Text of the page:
When a participant wishes to call forceMove
, respondWithMove
, respondWithAlternativeMove
, or conclude
, they need to provide proof to the adjudicator that the channel has arrived at a given state with agreement among all participants. This post gives a formal definition of what this proof should entail.
Define the following type:
interface SignedState {
state: State,
sigs: Set<Signature>
}
Consider a state channel with participants participants
.
Let support
be of type SignedState[]
.
Define
numParticipants := participants.length
m := numStates := support.length
state := support[m1]
supporters(i) := {
addresses a :
for some sig \in support[i].sigs), a == recoverSigner(support[i].state, sig)
}
mover(k) := k % numParticipants
ie.

supporters(i)
is the set of addresses which signed the ith state 
mover(k)
is the index of the participant who’s turn it is at turn k
We say that
support
supports state
if:
 (R1) For all
i = 0,..,m1
, there exists aj \in i, ..., m
such thatmover(support[i].state.turnNumber) \in supporters(j)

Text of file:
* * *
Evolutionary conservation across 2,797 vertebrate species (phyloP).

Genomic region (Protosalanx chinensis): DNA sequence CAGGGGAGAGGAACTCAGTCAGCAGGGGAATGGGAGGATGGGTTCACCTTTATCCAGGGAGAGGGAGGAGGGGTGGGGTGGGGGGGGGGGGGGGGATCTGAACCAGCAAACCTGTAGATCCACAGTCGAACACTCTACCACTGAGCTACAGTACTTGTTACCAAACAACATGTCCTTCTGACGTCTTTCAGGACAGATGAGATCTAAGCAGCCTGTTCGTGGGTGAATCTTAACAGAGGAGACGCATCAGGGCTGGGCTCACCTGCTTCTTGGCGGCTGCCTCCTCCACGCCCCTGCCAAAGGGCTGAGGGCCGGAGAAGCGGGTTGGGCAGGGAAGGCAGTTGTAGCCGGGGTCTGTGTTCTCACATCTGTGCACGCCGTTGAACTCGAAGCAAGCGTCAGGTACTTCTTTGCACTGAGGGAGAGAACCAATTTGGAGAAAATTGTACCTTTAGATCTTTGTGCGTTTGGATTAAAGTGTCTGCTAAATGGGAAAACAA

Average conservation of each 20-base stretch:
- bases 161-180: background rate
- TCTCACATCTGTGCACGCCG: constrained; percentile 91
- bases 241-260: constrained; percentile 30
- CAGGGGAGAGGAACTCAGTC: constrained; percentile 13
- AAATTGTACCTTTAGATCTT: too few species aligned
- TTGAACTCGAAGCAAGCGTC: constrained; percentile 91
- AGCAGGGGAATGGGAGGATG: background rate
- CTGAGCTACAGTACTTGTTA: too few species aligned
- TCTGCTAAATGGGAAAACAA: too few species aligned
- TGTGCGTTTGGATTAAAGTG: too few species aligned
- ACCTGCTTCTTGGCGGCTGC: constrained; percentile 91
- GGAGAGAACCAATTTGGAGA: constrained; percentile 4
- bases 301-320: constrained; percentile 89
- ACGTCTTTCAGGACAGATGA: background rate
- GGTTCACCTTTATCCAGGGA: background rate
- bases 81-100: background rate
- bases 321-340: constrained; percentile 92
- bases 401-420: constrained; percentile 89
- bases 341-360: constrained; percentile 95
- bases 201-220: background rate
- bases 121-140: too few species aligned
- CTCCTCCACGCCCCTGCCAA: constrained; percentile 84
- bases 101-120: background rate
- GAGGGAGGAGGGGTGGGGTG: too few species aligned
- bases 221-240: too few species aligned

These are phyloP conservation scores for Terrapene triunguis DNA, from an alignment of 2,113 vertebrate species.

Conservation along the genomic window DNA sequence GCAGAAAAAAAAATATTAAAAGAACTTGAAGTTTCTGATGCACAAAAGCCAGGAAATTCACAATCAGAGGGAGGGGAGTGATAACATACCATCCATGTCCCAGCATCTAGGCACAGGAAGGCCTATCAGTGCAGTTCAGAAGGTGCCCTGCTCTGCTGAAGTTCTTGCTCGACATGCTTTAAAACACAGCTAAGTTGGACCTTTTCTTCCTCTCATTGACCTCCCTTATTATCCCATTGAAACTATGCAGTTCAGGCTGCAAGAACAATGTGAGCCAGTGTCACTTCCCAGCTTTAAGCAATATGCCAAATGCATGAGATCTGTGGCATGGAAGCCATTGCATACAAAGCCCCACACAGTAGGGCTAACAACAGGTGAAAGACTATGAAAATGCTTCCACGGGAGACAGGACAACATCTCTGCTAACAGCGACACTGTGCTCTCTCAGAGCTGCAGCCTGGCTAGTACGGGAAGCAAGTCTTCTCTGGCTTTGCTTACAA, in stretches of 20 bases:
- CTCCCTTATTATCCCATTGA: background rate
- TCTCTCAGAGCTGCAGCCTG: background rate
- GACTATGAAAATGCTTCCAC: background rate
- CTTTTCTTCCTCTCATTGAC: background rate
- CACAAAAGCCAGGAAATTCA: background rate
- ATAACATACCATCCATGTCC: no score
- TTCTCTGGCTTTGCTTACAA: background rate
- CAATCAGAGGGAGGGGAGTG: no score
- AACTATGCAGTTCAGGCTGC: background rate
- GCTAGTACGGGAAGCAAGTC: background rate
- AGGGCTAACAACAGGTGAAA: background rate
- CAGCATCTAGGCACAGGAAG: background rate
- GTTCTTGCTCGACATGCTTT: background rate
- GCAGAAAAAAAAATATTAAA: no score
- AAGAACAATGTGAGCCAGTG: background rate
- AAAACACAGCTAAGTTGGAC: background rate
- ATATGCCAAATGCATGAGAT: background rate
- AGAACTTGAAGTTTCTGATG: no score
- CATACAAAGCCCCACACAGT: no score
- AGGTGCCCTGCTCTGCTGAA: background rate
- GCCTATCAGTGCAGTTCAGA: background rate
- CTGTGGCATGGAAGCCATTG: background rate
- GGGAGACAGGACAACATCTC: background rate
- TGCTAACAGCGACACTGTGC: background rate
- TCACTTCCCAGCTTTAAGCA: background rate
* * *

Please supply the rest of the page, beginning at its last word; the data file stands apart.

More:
(R2) Union(supporters(i)) = Set(participants)
In this case, we call support
a support of state
.
Note that this definition only makes sense in the context where the states in support
are sequential, ie.
support[i+1].state.turnNumber == support[i].state + 1
for i = 0,...,m1
.
In practice, this is guaranteed by first checking that successive pairs of states form valid transitions.
The implementation here is a sufficient, gasefficient (but not equivalent) way of satisfying the above definition. The implementation is equivalent to R1+R2 plus the following requirement, which would typically hold in practice.
 (R2’)
supporters(i)
partitionSet(participants)
, ie. each participant is in precisely onesupporters(i)
Any support of state
satisfying R1 & R2 can be trivially modified to satisfy R1 & R2’ by discarding all but the latest signature for a given participant. R1 & R2’ also implies that nonparticipants cannot support a state.
Providing the whoSignedWhat
array allows the adjudicator to verify that R1 & R2 hold in a gasefficient manner, since the adjudicator can verify R1 without having to loop over j
.
The simplest two examples which satisfy this definition are:


m == numParticipants
; and supporters(i) = {participant[mover(support[i].state.turnNumber)]}
 This corresponds to a full round of states is provided, and each participant signed precisely the state on their turn.
 In this case, whoSignedWhat is equal to
[0,1,...,numParticipants  1]
.



m == 1
; and supporters(0) = Set(participants)
 This corresponds to where one state was provided and each participant signed it.
 In this case, whoSignedWhat is equal to
[0,0,..,0]
.

In practice, one would almost always use either 1 or 2.